- Australian Hostels
First things first: your ‘working holiday’ won’t feature much ‘working’ if you don’t get your hands on the appropriate visa, so the first step on your journey is to visit the Department of Immigration’s website to apply for a Work and Holiday visa (subclass 417, including the UK and Germany, or subclass 462 – check the website for eligible countries). The application takes about an hour to complete online, costs $440, and you have one year to enter Australia from the date it’s granted – then when you arrive you’re allowed to stay for 12 months, working in six-month stints with a single employer, and you can extend your stay by another year if you work for three months in regional Australia (typically doing farm work). Not a bad way to earn a little extra beer money for your trip!
By now you’re dreaming of sipping tropical cocktails in Cairns and take a selfie with a cuddly koala, but don’t forget to take care of the little, important, boring details before you leave – we’re talking about setting up a bank account, tax file number, health insurance, and phone. Most employers will only pay into an Australian bank account and the big four banks – Westpac, Commonwealth, ANZ, and NAB – all have accounts tailored to new arrivals. You’ll also need to give your employer a tax file number, which can be obtained online. Australia has reciprocal health care arrangements with several countries but it pays to have private insurance, and if you’re planning to work in a regional area, Telstra is the phone carrier with the widest coverage. But enough of the boring stuff . . . get back to planning your adventure of a lifetime!
Here’s a statement that will surprise absolutely no one: Australia is a warm country. Sydney’s average daily high temperature is 23 degrees Celsius, go north to Cairns and Brisbane and the mercury rises to 25 and 29, and even Melbourne – a city with a reputation for dreary weather – hits 20 . . . the same average temp as sunny Barcelona! That’s not to say parts of Australia don’t get cold in winter (June to August), especially in the south of the country, but fill your backpack with clothes suitable for warm weather. Australians are casual dressers – shorts and flip flops (or ‘thongs’ as we call them, and no, that doesn’t refer to the type of thong that rides up your bum) are acceptable at plenty of places beyond the beach.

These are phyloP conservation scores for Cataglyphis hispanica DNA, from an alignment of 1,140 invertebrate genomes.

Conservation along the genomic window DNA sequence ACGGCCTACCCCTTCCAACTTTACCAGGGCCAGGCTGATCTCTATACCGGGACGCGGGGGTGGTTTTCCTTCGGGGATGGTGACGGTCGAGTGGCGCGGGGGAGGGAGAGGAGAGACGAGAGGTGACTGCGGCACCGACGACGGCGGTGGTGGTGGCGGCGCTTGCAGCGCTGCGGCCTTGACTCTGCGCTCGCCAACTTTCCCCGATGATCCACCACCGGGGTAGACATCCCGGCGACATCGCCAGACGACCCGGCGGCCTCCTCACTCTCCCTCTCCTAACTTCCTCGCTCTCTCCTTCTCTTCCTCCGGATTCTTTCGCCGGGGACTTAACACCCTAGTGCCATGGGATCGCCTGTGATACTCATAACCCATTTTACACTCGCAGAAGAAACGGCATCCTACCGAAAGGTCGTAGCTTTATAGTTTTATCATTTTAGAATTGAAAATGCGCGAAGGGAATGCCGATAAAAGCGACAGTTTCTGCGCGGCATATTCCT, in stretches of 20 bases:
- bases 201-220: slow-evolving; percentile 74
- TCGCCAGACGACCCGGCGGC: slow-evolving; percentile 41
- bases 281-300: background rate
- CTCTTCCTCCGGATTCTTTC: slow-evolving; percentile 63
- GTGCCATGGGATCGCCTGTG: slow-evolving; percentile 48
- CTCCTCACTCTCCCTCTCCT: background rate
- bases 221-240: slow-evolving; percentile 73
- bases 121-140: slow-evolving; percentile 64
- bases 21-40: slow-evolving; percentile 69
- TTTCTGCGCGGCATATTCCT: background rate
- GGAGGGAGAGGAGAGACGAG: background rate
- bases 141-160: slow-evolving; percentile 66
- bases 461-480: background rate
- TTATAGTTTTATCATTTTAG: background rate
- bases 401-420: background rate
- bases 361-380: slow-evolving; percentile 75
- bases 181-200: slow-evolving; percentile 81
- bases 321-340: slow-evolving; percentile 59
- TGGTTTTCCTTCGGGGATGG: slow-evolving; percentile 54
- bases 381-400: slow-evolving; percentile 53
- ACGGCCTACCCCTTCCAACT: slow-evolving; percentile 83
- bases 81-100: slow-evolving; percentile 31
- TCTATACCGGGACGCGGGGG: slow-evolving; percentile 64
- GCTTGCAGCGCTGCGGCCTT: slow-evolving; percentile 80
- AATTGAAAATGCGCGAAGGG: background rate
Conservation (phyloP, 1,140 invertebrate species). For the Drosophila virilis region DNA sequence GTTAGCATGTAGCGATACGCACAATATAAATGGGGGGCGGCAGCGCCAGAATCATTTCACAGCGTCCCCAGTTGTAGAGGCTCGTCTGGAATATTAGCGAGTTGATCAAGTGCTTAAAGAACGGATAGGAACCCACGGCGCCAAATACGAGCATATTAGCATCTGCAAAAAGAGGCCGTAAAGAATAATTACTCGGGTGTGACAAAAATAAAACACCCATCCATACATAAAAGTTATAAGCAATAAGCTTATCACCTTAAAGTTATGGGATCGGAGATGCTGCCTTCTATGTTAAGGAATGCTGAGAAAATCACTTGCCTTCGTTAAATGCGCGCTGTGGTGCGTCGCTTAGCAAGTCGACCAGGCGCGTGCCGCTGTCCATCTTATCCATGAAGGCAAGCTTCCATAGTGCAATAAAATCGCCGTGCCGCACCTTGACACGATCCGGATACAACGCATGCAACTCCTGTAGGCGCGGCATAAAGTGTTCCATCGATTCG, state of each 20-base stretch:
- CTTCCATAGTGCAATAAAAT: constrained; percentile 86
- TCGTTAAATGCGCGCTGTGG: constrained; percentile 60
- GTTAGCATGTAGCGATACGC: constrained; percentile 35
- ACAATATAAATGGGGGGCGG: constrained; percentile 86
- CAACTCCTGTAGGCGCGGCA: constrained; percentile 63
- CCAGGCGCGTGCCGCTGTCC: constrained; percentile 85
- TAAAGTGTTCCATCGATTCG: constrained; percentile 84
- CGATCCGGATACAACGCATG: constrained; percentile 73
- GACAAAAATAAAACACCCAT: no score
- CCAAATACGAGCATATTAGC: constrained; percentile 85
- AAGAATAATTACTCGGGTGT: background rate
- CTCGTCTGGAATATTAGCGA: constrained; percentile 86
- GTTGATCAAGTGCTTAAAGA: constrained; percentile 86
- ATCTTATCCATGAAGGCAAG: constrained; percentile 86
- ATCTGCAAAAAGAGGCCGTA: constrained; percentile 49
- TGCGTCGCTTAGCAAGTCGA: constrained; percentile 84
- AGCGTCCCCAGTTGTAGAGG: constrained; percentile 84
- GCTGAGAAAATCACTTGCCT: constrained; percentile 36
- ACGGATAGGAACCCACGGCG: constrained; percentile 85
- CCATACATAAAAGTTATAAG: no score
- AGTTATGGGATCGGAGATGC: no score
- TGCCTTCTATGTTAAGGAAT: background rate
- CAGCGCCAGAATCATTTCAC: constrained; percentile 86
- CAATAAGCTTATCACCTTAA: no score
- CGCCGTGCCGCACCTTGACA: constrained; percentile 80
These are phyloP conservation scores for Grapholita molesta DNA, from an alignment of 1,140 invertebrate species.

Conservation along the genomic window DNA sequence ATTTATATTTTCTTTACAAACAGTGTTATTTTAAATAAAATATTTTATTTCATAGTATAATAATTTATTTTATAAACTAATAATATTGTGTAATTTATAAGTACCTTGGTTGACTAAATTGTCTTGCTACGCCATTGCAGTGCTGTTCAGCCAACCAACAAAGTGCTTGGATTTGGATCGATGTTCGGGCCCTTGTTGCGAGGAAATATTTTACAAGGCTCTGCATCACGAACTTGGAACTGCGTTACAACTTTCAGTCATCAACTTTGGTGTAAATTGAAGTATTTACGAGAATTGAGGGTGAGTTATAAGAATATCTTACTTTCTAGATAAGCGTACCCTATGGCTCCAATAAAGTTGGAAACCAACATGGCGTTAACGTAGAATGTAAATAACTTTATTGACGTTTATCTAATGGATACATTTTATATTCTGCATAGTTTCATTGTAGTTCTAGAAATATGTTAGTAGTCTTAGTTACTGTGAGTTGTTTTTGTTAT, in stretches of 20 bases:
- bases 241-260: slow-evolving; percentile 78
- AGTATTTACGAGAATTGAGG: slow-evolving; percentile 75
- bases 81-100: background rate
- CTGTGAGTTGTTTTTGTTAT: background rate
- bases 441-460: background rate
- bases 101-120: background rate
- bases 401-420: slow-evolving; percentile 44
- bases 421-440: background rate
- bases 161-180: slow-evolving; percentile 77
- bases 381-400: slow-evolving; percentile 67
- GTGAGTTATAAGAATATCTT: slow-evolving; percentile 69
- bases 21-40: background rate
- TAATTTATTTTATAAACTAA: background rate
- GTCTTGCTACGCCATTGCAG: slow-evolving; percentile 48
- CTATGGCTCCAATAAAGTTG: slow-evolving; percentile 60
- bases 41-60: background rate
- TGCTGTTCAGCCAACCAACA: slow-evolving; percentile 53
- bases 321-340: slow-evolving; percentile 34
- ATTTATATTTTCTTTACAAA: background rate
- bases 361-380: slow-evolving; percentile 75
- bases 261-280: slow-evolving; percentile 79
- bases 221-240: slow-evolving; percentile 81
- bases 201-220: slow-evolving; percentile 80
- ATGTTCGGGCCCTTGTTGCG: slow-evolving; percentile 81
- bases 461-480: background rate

If you’ve just slinked off a 24-hour flight to Australia, the last thing you want to do is lug your baggage (and jetlag) all across the city trying to find a bed – so book your first couple of nights at a YHA hostel and you’ll feel right at home for the first couple of nights of your trip. The hostel common room is also a rich source of knowledge about working holidays that you won’t find online, and certainly not by locking yourself into a short-term rental or a work exchange as soon as you arrive. Who better to ask about your own working holiday than a hostel full of backpackers who have been there and done that themselves, plus, many YHAs offer job assistance and have noticeboards advertising available work. Oh, and hostels are heaps of fun – and isn’t that what you’re coming to Australia for?
Hospitality, construction, retail, nannying, clerical roles, farm work . . . there are plenty of jobs available to backpackers if you’re flexible and realistic. It’s hard to find professional work given you’re only here for a short period of time, but the good news is that even unskilled labour is rewarded with good wages in Australia – $20-25 per hour is the norm. Check out Australia’s no.1 job site Seek.com.au, the government’s own Job Search, and Gumtree – basically an Aussie version of Craigslist – to look for work, but be aware that you might need qualifications depending on what you do – you require an RSA license to serve alcohol or a ‘white card’ for construction, for example. Sure, not all the are glamourous, but hey, if you’re saving up for another month of sunsets at Bondi Beach or cruising around the Whitsundays, you won’t be complaining!
When you’re on your working holiday, don’t get too wrapped up in the ‘working’ and forget about the ‘holiday’ – and use your employment to really get to know a place by living like a local. Get out there and change locations during your stay – you could start off pouring beers in Cairns then spend three months picking apples in Tasmania to qualify for your 12-month extension, then turn your hand to construction in Sydney or try an au pair gig in Melbourne. Don’t spend the whole time sweating about work – Australia a huge, diverse country for you to explore, and with 80-plus hostels dotted right across Australia, YHA is your home away from home every step of the way.